Insight – Peru-Australia Free Trade Agreement boosts agricultural, fisheries and forestry exports

5 April 2022

The Peru-Australia Free Trade Agreement (PAFTA) entered into force on 11 February 2020.

Since PAFTA’s establishment, Australian agricultural, fisheries and forestry (AFF) exports to Peru have grown from $7.5 million in 2019 to $57.5 million in 2021. This 668% increase in export value was mainly driven by a large increase in malting barley and malt exports, for use in Peru’s brewing industry.

On 14 July 2021, Peru joined the Comprehensive and Progressive Agreement for Trans-Pacific Partnership (CPTPP). The tariff reductions under CPTPP further improved market access and the competitiveness of Australian exporters in the Peruvian market.

Opportunities for Australian exporters under PAFTA

PAFTA has increased the competitiveness of Australian AFF exports to Peru by reducing or eliminating barriers to trade. This includes substantial tariff reductions on a range of Australian exports (Table 1).

Table 1: Tariff rate reductions for selected Australian agricultural and fisheries exports to Peru under PAFTA

Commodity

Pre-PAFTA

Post-PAFTA

Beef & veal

11-17%

Immediate reduction to 0% for most cuts. Remaining cuts are reduced yearly until reaching 0% in 2025

Sheep meat

9%

0%

Pig meat

9%

Immediate reduction to 0% for most cuts. Remaining cuts are reduced yearly until reaching 0% in 2025

Wheat

0%

0%

Seafood

0–9%

0%

Dairy products

0–9% + SPFPa

0% or Tariff Rate Quota

Rice

0–9% + SPFP

Tariff Rate Quota

Beverages, spirits and vinegar

0–9%

Immediate reduction to 0% for some commodities. Remaining commodities are reduced yearly until reaching 0% in 2025

Fruit and vegetables

0-17%

Immediate reduction to 0% for most commodities. Remaining commodities are reduced yearly until reaching 0% in 2025

SUGAR

9% + SPFP

Tariff Rate Quota


Source: DFAT & UN Comtrade (accessed March 2022)
Note: a: SPFP is the Price Band System of Peru. It allows additional duties to be applied if the cost, insurance and freight (CIF) price is lower than the designated floor price. The SPFP system can also reduce duties if the CIF price is higher than the designated ceiling price.

Peru market snapshot

Peru’s demand for AFF imports has risen in recent years. The value of AFF imports rose by 19%, from $6.3 billion in 2016 to $7.5 billion in 2020.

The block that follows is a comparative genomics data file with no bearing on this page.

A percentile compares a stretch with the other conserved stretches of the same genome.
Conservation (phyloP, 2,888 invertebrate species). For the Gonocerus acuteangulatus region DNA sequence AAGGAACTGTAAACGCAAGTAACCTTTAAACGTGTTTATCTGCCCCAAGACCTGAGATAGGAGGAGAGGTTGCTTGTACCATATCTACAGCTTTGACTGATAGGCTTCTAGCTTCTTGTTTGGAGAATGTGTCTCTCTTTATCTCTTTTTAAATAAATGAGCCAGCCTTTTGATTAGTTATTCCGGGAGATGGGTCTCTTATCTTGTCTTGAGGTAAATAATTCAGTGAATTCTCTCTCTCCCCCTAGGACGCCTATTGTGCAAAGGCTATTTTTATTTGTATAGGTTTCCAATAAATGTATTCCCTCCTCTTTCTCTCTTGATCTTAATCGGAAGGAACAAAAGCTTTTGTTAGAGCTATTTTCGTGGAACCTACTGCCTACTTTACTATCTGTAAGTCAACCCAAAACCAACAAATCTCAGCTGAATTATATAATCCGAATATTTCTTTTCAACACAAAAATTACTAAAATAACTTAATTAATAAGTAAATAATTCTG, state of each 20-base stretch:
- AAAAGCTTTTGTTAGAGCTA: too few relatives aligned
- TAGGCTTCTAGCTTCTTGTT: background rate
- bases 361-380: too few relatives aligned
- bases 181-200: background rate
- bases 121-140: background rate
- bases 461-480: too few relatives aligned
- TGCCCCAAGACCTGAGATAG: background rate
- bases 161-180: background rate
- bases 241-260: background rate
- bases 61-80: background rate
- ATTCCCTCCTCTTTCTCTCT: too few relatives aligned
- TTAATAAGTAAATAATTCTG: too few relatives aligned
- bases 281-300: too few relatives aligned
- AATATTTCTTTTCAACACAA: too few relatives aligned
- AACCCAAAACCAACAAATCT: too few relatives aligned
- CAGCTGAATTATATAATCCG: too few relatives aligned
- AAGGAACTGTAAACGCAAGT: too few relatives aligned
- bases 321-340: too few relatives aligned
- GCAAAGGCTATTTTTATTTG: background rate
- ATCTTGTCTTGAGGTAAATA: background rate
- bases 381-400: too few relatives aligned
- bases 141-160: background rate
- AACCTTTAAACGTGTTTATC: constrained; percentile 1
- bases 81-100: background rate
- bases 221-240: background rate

There is strong demand in Peru for a range of AFF that Australia produces. In 2020 Peru imported:

  • cereals – $2.15 billion
    • corn – $1.67 billion
    • wheat – $773 million
    • rice – $248 million
  • animal or vegetable fats and oils – $708 million
  • dairy products – $363 million
  • seafood – $238 million
  • meat and edible offal – $221 million
  • beverages, spirits and vinegar – $156 million
  • fruits – $157 million
  • vegetables – $152 million
  • sugar – $82 million.

Peru’s AFF imports have historically been supplied by countries in the Americas. However, the European Union (5%), Thailand (2%) and New Zealand (2%) also maintain sizable market share (Source: UN Comtrade 2022).

Figure 1: Peruvian AFF imports by country (2016 to 2020)
Figure 1

Australian AFF export growth to Peru driven by demand from the brewing sector

The substantial rise in Australian AFF exports to Peru over the last two years is a result of increased malting barley and malt exports.

PAFTA increased the competitiveness of Australian barley by immediately reducing the tariff rate from 9% to 0%. This placed Australian barley on equal footing with Argentina, Canada, Chile, EU and US (Source: ITC Market Access Map 2022).

In 2021, barley exports accounted for 97% of Australian AFF exports to Peru, up from 46% in 2020.

Australian malting barley and malt are predominately used to make beer, a popular beverage in Peru and the wider Latin American region.

Figure 2: Australian AFF exports to Peru (2017 to 2021)
Figure 2

Resources

The Australian Government’s network of Agriculture Counsellors provided information for this article. More information about the Agriculture Counsellor network, including contact details, is available on the Department of Agriculture, Water and the Environment website.

Additional information about the Peru market is available on the Austrade website.

The tariff schedule for PAFTA can be found on the Department of Foreign Affairs and Trade (DFAT) website. DFAT has also published a guide to using the CPTPP. DFAT’s FTA Portal has more information.

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